Homelessness is and has been a prominent issue in our society for many centuries now, with an estimated 11,000 people sleeping rough in London alone last year.


Merton's very own Faith In Action homelessness project has been set up to try and help those without a place to stay locally offering clean clothes, internet access, advice and most importantly a hot lunch and some companionship.


I spoke to Jane Long; a volunteer at the Wimbledon drop-in centre, who cooks twice a week for the people who come to the drop in centre looking for a meal and a chat.


"So I volunteer at the Faith in Action drop in centre and it's open on Wednesdays and Fridays from 10:30 to 2:30 so anyone who's homeless or vulnerable, which is a real mixture of people, can go there," said Jane, "and they offer clothes and showers at Faith in Action, so you can get clean, get clean clothes, get rucksacks and sleeping bags all of that and come out clean, fed and dry after coming into our drop in centre."


Jane went on to say that, "Also, at the front of house, there are professionals and social workers who can help people get on the government system or with any documentation that needs to be filled in. They also offer the address of the drop in for people to use to receive mail because if you don't have an address you can't get a bank account and then you can't a job and so you can't pay your wages. So the drop-in centre also helps with that kind of thing; they are like the safety net that catches people when they need help. They help them with their next steps in life."


However, when asked if the majority of people were coming to the drop in centre to receive long term help, Jane responded, "As a drop in centre only open two days a week, all we can do is provide food and warmth and provide help for people who are in a position where they are mentally ready to get help because not everyone is and even by giving someone a bedsit, if  they are not used to or ready for it and it's very claustrophobic, it leads to new problems."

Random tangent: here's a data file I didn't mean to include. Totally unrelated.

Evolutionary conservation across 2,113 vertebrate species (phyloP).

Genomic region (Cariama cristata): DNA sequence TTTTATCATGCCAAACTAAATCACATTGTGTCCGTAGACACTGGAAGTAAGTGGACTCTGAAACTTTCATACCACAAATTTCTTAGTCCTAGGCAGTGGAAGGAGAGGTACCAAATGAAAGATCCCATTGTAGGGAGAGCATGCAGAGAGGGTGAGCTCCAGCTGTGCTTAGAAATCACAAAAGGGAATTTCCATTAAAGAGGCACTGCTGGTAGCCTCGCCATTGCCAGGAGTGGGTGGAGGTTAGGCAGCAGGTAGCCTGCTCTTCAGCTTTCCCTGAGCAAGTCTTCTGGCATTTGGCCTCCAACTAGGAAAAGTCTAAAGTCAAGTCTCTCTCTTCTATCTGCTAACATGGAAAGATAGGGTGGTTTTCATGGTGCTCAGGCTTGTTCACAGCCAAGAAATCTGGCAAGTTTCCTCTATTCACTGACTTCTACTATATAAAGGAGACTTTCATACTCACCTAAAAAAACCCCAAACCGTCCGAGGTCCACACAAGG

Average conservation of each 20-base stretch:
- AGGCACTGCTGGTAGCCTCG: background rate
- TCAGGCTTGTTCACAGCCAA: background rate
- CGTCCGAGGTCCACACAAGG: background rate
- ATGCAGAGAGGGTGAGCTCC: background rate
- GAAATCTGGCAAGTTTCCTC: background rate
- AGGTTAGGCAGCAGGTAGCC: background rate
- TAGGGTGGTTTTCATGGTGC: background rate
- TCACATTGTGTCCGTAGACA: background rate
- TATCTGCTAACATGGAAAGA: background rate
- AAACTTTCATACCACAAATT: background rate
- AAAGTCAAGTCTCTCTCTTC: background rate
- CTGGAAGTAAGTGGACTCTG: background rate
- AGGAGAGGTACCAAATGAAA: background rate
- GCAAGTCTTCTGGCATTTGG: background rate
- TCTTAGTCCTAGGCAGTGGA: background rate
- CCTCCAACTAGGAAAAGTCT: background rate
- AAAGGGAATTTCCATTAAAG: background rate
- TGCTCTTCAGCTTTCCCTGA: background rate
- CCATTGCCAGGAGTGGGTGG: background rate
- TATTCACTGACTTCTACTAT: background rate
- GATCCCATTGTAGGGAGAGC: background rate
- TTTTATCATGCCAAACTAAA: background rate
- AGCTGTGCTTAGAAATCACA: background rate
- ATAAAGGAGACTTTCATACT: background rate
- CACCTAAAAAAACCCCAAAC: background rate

Jane's response to my query as to what her role was in the centre was, " I just help in the kitchen, cooking a lunch for the 40 odd people who turn up and then eating lunch with them too; all of the volunteers eat lunch with the visitors."


When I asked Jane whether volunteering and getting to know the people at the shelter reduces any stigma or rebukes stereotypes surrounding people sleeping rough or vulnerable people, she replied, "When you don't know the people and you see a group of homeless people, your instinct is to get out of the way and not to look them in the eye and you almost don't see them as people, I think. But of course, when they are coming in for lunch and your giving them a coffee and you start talking to people and recognising them. For example, the other day, I was walking past Tesco and they were all on the bench outside and before I might have been a bit wary of a group of men drinking beer with cans on the floor, but I recognised them all and I said hi. I think volunteering for me turns people into people."


Clearly, Faith In Action and its Wimbledon drop in centre are doing excellent work to provide aid and help those who are vulnerable and sleeping rough locally, whilst at the same time eradicating the stigma around homeless people and opening it's volunteers eyes, such as Jane's, to the people behind the stereotypes.


If you want to help Faith In Action continue with their incredible work, you can donate warm clothes, rucksacks and other essential supplies to the Wimbledon drop in centre: Salvation Army Hall, 109 Kingston Road, London SW19 1LT. Furthermore, you can also donate money to the cause via https://www.justgiving.com/faithinaction. Finally, you can also volunteer like Jane if you are 18 years and above or get your school involved with sending groups of volunteers with a teacher to help out at the drop in centre, which could make all the difference to you and those in need, sleeping rough.